The Swing Bridge

So Much Depends



‘With marvellous smoothness and ease, and silent as the stars, the roadway parted twain, in the presence of thousands of admiring spectators. The highway over the river went asunder’
    – Mr James Clephan on the opening of the Swing Bridge, 17 July 1876



And though I have seen you

so many times before,

today you are as striking

as William Carlos Williams’

simple observation.

Swing Bridge, red

and white bridge,

so much did

once depend

on you.


History does not tell

of a time

before a bridge.

Swing Bridge,

does the memory

of wood and stone ring

in your cast iron girders?

To fire, all wood

is kindling.

To a river, a stone


is moveable. Steel alone

endures. But neither heat

nor time destroyed

your predecessor.

It was the desire

for you. The dream

of a bridge

that could not only cross

the river,

but open it.


Today, there is no one

manning your cupola.

I alone am at your centre.

The river below

is impossibly bright.

Cormorants spread

their wings,

weight the jetty

like feathered



On my way here,

a plaque above

a blue wheelie bin

told me that there,

the Chapel of St. Thomas

stood until 1830

when it was demolished

for road widening.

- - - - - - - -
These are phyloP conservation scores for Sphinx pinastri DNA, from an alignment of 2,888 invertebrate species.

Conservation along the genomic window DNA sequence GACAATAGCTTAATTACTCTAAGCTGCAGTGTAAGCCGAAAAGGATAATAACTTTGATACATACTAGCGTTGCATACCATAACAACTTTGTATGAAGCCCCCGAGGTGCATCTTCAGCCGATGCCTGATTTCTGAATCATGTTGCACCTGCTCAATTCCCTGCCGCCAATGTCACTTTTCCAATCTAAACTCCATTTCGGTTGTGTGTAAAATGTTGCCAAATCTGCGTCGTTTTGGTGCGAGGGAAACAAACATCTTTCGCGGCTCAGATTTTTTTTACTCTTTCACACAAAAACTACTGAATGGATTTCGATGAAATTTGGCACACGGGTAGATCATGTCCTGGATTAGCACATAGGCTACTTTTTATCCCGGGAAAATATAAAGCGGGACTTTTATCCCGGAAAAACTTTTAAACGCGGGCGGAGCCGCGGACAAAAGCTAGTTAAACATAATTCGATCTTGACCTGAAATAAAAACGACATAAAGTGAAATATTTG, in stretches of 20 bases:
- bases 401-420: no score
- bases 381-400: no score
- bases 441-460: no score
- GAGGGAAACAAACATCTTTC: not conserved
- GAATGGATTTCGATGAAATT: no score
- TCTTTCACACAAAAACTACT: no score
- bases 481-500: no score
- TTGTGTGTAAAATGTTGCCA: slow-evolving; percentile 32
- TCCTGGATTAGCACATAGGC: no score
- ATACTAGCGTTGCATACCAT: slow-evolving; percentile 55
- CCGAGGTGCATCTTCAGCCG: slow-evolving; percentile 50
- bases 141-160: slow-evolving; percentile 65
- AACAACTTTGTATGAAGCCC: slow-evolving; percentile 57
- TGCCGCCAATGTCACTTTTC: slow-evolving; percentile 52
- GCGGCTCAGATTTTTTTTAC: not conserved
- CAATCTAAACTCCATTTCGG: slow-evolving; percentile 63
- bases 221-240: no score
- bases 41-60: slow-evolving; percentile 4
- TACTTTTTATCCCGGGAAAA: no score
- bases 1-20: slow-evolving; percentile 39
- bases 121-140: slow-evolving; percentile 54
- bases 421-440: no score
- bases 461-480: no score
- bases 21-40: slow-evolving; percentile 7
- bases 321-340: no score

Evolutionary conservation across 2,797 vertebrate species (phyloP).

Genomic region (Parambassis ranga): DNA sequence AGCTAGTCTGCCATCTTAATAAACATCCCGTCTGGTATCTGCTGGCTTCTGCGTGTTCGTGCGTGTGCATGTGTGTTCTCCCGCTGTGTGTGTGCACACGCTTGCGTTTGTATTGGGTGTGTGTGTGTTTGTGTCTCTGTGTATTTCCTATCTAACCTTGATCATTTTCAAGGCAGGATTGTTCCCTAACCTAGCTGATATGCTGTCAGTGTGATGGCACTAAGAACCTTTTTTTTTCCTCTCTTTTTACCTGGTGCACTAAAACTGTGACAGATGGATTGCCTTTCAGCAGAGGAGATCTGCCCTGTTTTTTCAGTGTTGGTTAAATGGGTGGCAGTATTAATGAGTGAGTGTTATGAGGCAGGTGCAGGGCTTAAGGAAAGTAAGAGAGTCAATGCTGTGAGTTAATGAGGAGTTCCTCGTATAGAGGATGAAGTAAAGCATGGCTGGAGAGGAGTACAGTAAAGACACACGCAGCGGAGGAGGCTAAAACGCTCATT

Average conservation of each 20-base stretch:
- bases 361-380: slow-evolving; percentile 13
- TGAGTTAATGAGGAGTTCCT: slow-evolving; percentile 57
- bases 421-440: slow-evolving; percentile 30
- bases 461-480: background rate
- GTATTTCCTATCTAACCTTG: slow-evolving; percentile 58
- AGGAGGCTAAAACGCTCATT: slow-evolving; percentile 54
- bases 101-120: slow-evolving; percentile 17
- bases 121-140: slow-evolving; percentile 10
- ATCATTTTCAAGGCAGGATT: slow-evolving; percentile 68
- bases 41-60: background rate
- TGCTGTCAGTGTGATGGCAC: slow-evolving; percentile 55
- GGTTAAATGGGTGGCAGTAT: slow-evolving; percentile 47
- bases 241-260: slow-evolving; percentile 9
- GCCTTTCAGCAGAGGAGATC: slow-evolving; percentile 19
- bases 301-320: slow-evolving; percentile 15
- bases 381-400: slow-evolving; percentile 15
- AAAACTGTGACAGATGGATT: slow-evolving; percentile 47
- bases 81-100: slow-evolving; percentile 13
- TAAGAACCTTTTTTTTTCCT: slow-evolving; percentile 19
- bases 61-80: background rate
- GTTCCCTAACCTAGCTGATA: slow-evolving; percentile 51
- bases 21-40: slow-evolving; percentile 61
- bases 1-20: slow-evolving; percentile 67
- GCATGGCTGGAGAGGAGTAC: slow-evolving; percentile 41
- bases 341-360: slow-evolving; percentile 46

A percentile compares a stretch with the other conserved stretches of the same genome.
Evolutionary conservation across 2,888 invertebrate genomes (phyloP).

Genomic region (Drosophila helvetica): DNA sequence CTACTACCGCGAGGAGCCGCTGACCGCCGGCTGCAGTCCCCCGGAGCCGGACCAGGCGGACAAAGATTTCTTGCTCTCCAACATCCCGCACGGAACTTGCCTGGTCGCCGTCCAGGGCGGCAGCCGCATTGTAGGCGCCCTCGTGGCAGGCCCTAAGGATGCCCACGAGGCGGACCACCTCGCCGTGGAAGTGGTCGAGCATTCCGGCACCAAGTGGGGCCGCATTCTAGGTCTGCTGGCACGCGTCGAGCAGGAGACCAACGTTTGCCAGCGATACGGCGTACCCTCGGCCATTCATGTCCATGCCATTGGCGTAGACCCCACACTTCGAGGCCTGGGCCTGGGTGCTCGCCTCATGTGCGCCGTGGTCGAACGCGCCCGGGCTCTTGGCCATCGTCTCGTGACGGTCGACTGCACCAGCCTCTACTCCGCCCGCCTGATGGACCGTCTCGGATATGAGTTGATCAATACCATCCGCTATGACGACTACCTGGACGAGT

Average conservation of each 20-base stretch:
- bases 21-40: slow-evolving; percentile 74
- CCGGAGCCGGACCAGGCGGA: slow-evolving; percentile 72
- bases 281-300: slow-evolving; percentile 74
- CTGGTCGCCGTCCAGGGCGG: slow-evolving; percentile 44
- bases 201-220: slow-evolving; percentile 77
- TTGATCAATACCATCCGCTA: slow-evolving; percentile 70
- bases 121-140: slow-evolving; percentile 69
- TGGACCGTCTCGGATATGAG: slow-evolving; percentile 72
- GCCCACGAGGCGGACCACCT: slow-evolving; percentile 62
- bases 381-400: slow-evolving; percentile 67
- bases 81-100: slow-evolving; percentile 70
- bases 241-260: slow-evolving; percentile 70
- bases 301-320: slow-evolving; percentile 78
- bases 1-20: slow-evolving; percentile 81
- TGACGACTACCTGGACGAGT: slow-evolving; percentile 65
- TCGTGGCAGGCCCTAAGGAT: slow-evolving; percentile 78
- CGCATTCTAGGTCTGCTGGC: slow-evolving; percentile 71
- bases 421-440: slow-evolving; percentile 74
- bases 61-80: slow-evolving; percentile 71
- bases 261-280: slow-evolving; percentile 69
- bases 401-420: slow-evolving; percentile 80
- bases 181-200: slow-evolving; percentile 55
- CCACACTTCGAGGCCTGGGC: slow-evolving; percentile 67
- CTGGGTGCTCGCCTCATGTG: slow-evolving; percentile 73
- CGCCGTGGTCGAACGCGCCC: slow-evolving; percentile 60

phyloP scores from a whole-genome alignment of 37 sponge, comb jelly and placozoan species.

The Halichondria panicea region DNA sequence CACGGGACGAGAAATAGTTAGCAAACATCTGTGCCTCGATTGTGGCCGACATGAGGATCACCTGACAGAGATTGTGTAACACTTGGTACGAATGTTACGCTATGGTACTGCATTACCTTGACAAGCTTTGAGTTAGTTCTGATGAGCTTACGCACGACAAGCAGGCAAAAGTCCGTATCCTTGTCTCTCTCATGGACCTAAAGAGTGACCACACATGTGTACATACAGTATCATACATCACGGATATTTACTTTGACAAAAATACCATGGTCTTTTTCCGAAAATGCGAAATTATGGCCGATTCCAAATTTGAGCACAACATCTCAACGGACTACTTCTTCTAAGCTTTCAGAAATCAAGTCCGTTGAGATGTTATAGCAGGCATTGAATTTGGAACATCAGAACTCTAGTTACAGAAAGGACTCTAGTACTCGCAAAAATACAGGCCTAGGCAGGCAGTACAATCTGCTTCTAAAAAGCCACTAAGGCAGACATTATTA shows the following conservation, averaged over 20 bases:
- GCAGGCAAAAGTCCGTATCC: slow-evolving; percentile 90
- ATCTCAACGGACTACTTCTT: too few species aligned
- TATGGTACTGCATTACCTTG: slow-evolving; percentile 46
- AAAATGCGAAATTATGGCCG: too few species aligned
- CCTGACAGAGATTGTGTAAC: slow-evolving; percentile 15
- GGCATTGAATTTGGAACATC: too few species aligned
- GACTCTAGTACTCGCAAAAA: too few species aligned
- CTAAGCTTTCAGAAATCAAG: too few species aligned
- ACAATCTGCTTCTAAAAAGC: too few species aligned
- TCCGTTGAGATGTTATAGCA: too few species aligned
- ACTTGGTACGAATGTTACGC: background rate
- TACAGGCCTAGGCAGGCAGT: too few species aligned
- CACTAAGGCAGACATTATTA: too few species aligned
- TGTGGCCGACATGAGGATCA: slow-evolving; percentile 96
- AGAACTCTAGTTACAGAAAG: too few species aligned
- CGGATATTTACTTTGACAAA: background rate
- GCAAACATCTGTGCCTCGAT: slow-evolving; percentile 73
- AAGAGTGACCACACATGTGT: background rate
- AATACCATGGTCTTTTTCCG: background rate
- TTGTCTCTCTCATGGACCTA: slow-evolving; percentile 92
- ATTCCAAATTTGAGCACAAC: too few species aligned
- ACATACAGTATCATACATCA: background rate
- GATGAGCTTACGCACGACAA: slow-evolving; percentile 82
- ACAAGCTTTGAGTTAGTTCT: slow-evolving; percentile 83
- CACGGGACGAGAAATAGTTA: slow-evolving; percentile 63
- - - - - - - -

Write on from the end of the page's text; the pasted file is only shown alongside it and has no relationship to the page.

If even the sacred

is negotiable,


Swing Bridge,

what will keep

your hydraulics slippery

now that the staithes

lie in waste,

the days of big ships

are done?

Obsolescence waits

on the far shore,

waving its welcome.


To hear

the sleek hiss

of your engine,

I would set you off

like a top –

holding fast

to your railings,

my hair a whip.

We would spin

like any of the planets.


Swing Bridge,

you are not ready

to join the ranks of rust,

Thomas or any

of the saints.

Let me ride you

like the metal bronco

of eternity.


we will swing.



Kris Johnson is from the foothills outside of Seattle, but has lived in the UK for the past decade. Her work appears in journals and anthologies including Hallelujah for 50ft Women (Bloodaxe), Ambit, The Irish Literary Review, Poetry London and The Rialto. She holds a PhD from Newcastle University.